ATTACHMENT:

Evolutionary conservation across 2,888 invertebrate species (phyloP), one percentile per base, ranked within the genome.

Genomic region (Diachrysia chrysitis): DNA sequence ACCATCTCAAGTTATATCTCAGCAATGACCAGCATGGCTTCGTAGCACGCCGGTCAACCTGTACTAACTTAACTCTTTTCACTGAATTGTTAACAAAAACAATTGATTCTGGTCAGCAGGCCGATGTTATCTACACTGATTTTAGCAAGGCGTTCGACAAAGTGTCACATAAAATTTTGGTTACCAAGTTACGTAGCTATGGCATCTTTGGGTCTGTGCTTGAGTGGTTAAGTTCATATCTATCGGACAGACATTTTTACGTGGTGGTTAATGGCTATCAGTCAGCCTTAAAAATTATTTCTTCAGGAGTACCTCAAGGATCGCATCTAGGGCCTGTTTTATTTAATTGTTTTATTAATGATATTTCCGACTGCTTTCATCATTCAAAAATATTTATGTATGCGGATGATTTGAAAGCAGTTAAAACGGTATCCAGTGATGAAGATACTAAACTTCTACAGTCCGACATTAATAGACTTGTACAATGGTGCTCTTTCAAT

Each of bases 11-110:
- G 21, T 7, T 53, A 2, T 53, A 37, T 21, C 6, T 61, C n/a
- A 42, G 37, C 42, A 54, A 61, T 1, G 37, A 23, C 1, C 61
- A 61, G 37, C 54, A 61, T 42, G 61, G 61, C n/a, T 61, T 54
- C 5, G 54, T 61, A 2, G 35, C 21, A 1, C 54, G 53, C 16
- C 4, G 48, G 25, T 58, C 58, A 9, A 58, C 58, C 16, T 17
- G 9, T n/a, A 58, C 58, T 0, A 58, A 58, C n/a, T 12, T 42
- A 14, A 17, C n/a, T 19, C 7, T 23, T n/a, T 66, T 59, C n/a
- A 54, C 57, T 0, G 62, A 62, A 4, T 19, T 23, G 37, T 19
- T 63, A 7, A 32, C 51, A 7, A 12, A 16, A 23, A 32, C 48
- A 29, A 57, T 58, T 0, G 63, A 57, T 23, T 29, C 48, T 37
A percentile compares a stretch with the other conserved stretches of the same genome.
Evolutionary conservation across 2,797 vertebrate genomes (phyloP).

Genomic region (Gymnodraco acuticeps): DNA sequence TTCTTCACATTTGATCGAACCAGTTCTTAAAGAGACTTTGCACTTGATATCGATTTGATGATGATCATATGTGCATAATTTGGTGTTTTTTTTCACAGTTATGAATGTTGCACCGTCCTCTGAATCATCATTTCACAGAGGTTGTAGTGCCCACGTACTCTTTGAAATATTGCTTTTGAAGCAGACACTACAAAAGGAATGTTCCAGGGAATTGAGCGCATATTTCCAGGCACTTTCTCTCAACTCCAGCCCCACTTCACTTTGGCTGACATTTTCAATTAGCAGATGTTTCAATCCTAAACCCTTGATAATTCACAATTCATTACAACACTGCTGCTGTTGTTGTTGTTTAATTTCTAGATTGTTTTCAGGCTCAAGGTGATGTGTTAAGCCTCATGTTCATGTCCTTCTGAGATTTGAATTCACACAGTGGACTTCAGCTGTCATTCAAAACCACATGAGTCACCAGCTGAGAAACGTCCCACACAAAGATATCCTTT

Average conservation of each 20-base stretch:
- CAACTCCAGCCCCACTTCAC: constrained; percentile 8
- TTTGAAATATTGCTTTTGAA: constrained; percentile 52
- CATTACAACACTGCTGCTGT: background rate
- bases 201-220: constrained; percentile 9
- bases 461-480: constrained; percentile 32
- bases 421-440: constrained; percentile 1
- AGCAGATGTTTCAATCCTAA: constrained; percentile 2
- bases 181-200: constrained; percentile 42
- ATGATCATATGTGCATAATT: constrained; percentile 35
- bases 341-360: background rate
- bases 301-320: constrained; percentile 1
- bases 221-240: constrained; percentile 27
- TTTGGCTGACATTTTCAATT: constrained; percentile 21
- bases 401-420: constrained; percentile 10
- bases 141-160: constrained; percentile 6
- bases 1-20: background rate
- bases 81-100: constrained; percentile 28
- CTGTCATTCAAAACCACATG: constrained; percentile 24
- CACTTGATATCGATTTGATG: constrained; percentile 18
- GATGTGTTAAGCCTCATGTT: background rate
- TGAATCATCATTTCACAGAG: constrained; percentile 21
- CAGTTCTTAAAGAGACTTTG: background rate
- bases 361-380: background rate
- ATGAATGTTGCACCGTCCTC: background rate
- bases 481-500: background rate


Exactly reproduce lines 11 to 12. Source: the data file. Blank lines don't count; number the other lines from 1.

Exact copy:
- A 54, C 57, T 0, G 62, A 62, A 4, T 19, T 23, G 37, T 19
- T 63, A 7, A 32, C 51, A 7, A 12, A 16, A 23, A 32, C 48